It was a ResMed kind of year

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01/03/2017

In our HME Newswire on Monday, we featured a story on the top 10 most viewed stories on www.hmenews.com for all of 2016.

Because our vendors section is my main “beat,” I also wanted to take a look at the most viewed vendors stories for the year. Naturally, since “ResMed gets one-two punch with Brightree” was an overall most read story it crosses over to this list, too, but the rest of the top five looks like so:

Drive explains sale

Invacare readies to submit final report to FDA

ResMed under investigation

ResMed makes play for oxygen market

So three of the five most viewed vendors stories in 2016 had to do with ResMed, two of them having to do with major acquisitions made by the company—the aforementioned Brightree and Inova Labs.

Both of these M&A-related stories had legs, spawning a number of follow-up stories, like “Many questions in wake of ResMed-Brightree deal” and “ResMed to bring tech to bear on POC market.”

The third of the ResMed stories to make the most viewed list was about ResMed disclosing in a 10-K filed with the Security and Exchange Commission that it received a federal administrative subpoena from the Office of Inspector General requesting documents and other information related to its patient resupply software. We also wrote about Philips Respironics being in a similar pickle in 2016—“Pricing structure costs Respironics $34.8M”—but that story didn’t make the most viewed list, or so Google Analytics tells me.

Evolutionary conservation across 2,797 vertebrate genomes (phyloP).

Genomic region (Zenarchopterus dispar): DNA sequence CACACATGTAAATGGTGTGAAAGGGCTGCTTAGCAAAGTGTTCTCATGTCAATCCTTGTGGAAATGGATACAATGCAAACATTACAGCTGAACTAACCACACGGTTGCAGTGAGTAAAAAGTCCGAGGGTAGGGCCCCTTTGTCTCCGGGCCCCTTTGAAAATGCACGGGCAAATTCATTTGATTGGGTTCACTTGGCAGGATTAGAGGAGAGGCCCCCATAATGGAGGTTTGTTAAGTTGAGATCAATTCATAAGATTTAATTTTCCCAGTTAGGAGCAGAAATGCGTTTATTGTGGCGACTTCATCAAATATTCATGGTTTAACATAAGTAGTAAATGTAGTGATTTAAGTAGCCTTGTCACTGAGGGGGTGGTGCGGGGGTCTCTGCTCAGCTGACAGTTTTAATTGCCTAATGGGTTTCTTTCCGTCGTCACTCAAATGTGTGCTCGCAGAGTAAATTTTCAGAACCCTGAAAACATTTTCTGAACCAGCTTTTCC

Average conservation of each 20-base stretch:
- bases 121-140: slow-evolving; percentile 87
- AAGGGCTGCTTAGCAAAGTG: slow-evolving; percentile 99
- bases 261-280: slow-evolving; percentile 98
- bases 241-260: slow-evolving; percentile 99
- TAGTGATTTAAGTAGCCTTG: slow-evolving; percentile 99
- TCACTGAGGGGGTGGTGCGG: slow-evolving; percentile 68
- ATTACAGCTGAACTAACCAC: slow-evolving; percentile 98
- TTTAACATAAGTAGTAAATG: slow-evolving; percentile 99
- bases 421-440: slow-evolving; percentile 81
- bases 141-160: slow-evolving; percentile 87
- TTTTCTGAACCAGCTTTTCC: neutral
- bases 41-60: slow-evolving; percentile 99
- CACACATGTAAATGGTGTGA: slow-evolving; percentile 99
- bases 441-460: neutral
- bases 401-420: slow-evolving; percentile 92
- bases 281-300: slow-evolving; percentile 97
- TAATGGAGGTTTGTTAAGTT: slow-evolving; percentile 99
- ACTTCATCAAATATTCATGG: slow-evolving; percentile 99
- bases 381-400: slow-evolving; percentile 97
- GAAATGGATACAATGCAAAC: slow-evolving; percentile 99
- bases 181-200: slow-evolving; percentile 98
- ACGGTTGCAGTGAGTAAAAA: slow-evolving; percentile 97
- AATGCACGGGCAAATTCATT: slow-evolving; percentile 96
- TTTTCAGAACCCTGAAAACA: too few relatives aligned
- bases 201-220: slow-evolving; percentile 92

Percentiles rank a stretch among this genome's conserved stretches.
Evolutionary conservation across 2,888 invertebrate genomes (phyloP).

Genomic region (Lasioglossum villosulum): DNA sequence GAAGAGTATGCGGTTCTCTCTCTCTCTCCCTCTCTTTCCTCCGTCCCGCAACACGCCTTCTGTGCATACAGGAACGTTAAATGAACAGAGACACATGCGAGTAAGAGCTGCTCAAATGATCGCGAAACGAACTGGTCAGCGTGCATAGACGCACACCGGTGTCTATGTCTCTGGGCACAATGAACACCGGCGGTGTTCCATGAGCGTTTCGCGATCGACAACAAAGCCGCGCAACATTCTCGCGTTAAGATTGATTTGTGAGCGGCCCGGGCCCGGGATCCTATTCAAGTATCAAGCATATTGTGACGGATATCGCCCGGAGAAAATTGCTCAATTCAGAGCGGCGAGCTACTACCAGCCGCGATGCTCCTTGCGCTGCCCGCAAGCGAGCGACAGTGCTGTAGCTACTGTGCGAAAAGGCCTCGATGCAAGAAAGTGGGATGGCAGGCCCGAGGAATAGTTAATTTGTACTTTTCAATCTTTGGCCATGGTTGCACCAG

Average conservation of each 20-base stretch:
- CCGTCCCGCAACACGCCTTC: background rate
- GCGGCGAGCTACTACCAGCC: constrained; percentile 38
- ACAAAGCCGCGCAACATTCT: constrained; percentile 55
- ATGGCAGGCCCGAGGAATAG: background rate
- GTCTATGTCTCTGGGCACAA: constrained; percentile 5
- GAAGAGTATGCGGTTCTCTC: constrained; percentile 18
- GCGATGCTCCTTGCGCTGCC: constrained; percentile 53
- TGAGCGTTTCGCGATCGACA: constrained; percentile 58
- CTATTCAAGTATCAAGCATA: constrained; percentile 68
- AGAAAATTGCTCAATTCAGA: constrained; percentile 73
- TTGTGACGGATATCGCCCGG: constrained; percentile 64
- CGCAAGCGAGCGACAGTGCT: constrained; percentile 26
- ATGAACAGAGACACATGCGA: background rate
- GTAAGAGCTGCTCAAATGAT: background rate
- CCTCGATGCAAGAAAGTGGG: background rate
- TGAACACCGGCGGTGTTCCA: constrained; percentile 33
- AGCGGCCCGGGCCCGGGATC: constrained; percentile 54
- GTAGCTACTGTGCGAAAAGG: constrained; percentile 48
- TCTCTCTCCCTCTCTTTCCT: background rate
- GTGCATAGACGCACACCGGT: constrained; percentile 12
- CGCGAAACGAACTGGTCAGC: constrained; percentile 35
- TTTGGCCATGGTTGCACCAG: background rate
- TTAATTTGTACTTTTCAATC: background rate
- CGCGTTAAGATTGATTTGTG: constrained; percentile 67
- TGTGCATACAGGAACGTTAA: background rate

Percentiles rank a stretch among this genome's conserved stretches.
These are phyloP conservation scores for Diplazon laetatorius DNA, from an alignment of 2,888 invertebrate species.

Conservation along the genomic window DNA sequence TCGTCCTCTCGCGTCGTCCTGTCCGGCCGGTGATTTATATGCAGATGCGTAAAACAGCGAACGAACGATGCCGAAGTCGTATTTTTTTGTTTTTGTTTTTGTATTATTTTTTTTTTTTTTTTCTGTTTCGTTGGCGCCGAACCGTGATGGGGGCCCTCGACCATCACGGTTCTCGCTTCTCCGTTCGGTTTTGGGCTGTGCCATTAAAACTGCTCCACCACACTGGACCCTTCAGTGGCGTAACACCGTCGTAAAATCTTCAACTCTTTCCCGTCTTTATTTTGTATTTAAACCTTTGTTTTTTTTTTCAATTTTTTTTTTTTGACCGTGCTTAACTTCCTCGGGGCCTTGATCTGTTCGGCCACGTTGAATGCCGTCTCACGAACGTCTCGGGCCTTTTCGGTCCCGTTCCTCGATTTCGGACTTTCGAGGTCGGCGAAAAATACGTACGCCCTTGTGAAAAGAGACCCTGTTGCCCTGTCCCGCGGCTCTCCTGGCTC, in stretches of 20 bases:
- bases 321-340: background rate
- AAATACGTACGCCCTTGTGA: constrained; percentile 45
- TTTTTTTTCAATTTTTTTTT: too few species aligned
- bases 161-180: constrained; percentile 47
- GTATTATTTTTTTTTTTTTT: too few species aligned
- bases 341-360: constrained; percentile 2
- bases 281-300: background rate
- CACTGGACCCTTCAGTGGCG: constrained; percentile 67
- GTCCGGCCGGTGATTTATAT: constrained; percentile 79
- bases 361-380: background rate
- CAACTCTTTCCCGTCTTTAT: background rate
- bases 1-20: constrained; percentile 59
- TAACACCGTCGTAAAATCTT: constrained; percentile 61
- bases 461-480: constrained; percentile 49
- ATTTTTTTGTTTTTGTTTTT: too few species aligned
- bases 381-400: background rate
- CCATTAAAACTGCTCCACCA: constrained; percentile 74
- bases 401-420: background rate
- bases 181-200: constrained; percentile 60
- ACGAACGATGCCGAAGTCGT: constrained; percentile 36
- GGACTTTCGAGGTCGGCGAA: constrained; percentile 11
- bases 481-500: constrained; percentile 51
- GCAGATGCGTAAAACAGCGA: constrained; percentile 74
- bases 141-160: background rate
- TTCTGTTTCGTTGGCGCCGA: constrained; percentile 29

Will we find out more about the fate of the ResMed investigation in 2016? I’ll be regularly checking in on the company’s SEC filings to find out.

Speaking of M&A, another vendor that was on fire in 2016 was Drive Medical. Making the most viewed list was a story about Drive Medical being bought by private equity firm Clayton, Dubilier & Rice. The company already had PE involvement from Ferrer, Freeman & Co., but that firm was a minority stockholder. CDR will have more control.

Rounding out the list was Invacare and its years-long battle to lift a consent decree with the U.S. Food and Drug Administration. It looked like Invacare was turning the corner, with one final report to submit to the FDA, but it suffered a setback soon after when the agency told the company it still had work to do. And there we have remained.

Will these same companies dominate the headlines in 2017? I bet they will, but it’s one of my work-related resolutions to write more about the many, many other vendors in the HME industry, from big to small.

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